Mechanisms of environmental tobacco smoke and benzo[a]pyrene induced cardiovascular injury and the protective role of resveratrol
Despite extensive research, the mechanisms behind cardiovascular effects of subchronic environmental tobacco smoke (ETS) remain unclear, but may be related to ETS-induced inflammation and oxidative stress. Additionally, the protective role of resveratrol (RES), a natural antioxidant available in red grapes, is controversial. We hypothesized that the polycyclic aromatic hydrocarbon (PAH) component of ETS is responsible for causing adverse cardiovascular effects. We also hypothesized that the administration of RES is protective against the adverse cardiovascular effects of ETS. In order to address these hypotheses, male juvenile pigs (4-weeks old) were exposed to ETS or ambient air for 28 consecutive days (1 hr/day) and effects compared to 7 days of i.v. injection of the PAH, benzo-a-pyrene (BAP; 5 mg/kg daily). In another experiment, pigs were sham-exposed or ETS-exposed, with or without oral RES treatment (5mg/kg daily). In all experiments, endothelial and left ventricular function were assessed by flow mediated dilation (FMD), and echocardiography, respectively, while blood pressure was evaluated by oscillometry. At the termination of each experiment, serum nitrotyrosine, total nitrate/nitrite (NOx) and C-reactive protein (CRP) were measured as well as hepatic and pulmonary ethoxyresorufin-o-deethylase (EROD) activity to indicate cytochrome P450 1A1 (CYP1A1) expression. Finally, the correlation between pulmonary inflammation and adverse cardiovascular effects was investigated by measuring total and differential white blood cell (WBC) count as well as leukocyte elastase activity in bronchoalveolar lavage fluid at the termination of each experiment. ETS exposure, but not BAP treatment, resulted in a significant impairment of FMD (P0.05). However, a trend pointing to an increase in ejection fraction (EF) was noted (P=0.072). ETS, BAP and RES treatments failed to have any effect on blood pressure (P>0.05). BAP injection caused a significant increase in serum nitrotyrosine (P=0.0146) and CRP (P=0.012), but not serum NOx levels (P>0.05). In contrast, ETS exposure resulted in a significant increase in CRP serum levels (P=0.0092), a trend pointing to increased serum nitrotyrosine (P=0.105), and no change in serum NOx levels (P>0.05). The increased nitrotyrosine and CRP with ETS exposure was not reversed by RES administration (P>0.05). ETS exposure increased EROD activity in the lung (P=0.0093), but not the liver (P=0.12). In contrast, BAP treatment had the opposite effect (lung EROD: P=0.621, liver EROD: P=0.01), while RES administration had no effect (P>0.05). ETS exposure (P=0.0139), but not BAP treatment (P=0.723), resulted in increased WBC count in BAL fluid which was not affected by RES administration (P>0.05). These results show that ETS exposure causes lung inflammation, systemic inflammation, oxidative stress-mediated inactivation of nitric oxide and impaired endothelial function. In contrast, BAP failed to alter endothelial function, downstream of the lung, despite systemic inflammation and increased oxidative stress. Furthermore, RES failed to restore endothelial function, or decrease systemic inflammation and oxidative stress. Taken together, these results suggest either that pulmonary inflammatory responses or pulmonary increases in CYP1A1 activity may be more important links to endothelial dysfunction than systemic inflammation and nitric oxide bioactivity. The beneficial effects of RES by itself are manifested only at the cardiac level by improving the ejection fraction, but the work in this thesis failed to detect any ability of RES to ameliorate ETS cardiovascular effects.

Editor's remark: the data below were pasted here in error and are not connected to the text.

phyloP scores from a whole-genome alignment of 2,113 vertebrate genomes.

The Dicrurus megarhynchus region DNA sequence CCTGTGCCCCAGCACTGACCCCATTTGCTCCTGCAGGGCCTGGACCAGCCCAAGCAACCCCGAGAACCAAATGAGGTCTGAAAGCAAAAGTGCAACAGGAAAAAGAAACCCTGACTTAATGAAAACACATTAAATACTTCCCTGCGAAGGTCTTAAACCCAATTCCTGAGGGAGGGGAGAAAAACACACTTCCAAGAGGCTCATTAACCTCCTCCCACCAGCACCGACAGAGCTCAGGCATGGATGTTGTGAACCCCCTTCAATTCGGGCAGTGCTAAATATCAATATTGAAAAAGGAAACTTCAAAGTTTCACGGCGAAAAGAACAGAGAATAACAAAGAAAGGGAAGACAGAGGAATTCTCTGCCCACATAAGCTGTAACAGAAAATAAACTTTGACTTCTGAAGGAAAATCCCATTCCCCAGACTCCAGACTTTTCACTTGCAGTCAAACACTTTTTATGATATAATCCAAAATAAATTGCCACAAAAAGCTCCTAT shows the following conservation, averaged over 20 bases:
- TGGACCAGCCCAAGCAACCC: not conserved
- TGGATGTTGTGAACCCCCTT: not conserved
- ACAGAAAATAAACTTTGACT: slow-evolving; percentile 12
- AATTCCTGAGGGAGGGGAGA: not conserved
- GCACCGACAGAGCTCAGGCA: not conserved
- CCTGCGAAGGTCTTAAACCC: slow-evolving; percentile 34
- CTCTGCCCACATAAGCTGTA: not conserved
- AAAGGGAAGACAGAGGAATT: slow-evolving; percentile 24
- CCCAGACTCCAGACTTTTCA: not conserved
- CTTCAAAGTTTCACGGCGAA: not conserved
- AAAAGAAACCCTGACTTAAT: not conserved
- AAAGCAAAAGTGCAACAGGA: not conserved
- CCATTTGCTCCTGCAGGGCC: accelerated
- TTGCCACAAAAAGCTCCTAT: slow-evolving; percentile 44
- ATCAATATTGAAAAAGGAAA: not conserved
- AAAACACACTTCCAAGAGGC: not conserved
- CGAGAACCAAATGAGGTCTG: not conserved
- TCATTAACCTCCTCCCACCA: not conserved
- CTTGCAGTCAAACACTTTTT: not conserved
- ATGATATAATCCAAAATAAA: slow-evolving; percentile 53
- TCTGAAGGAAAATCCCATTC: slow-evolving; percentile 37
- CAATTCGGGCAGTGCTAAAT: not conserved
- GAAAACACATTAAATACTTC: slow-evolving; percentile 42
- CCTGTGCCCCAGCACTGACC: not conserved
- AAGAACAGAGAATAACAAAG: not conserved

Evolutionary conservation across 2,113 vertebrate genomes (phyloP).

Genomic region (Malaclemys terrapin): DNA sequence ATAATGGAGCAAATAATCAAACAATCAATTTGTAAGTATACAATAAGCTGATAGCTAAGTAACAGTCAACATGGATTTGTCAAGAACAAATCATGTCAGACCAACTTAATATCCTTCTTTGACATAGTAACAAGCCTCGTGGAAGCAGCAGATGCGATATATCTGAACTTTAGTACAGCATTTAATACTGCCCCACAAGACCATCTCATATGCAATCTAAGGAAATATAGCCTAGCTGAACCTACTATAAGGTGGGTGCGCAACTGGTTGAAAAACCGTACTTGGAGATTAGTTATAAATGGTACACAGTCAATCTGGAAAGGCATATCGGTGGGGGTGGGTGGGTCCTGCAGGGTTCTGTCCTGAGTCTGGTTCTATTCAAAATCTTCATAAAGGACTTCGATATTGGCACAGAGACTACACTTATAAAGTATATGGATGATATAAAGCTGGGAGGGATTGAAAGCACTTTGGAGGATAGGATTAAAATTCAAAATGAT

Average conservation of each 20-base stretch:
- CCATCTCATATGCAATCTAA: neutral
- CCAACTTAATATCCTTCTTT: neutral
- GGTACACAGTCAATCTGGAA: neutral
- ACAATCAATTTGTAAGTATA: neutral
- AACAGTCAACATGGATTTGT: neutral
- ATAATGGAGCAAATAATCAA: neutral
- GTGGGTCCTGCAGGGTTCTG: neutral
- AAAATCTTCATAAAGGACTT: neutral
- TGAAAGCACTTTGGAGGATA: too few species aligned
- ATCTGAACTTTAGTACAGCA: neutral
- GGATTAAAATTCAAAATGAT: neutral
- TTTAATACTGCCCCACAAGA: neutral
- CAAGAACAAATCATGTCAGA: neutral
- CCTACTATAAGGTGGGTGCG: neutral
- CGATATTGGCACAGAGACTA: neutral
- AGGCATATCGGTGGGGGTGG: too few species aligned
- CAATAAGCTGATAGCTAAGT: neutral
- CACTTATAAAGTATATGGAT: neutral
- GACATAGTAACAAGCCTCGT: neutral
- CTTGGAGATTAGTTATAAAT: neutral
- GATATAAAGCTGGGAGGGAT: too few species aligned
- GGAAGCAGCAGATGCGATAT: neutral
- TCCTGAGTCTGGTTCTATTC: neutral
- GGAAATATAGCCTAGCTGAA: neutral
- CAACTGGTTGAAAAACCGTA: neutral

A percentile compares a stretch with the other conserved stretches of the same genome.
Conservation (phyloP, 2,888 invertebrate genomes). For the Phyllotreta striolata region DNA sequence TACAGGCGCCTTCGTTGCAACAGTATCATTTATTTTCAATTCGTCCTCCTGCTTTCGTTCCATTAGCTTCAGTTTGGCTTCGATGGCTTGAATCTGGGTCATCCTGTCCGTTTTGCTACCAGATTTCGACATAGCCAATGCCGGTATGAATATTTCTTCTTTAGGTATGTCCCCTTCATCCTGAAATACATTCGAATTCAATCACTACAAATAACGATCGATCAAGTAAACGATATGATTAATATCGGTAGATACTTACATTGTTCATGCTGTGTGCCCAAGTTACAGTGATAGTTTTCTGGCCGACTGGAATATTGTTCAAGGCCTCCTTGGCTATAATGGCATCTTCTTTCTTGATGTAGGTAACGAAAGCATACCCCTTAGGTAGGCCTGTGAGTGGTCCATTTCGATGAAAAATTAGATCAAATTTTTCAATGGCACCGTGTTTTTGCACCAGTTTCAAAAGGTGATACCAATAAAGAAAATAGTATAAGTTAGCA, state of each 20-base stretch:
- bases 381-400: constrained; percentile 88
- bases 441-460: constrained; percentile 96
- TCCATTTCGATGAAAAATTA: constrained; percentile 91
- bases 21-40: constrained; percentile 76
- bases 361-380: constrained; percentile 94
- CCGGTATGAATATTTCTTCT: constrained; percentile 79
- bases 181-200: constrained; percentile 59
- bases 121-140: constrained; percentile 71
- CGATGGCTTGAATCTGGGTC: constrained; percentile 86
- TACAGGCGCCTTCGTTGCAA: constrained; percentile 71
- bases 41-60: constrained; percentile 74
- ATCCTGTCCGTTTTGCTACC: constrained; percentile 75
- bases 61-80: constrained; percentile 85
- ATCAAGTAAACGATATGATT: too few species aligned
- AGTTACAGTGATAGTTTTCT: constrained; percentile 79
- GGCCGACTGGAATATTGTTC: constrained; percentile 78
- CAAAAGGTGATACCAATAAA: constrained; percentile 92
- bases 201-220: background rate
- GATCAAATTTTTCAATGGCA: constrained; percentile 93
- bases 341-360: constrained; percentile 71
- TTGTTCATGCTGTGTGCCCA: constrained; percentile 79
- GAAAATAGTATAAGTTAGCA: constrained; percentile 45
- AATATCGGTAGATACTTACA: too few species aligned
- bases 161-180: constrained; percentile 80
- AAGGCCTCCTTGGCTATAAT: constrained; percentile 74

DegreeDoctor of Philosophy (Ph.D.)
CommitteeBlakley, Barry; Nakatsu, Kanji; Wu, Lily; Gordon, John; Hiebert, Linda
Copyright DateDecember 2010
environmental tobacco smoke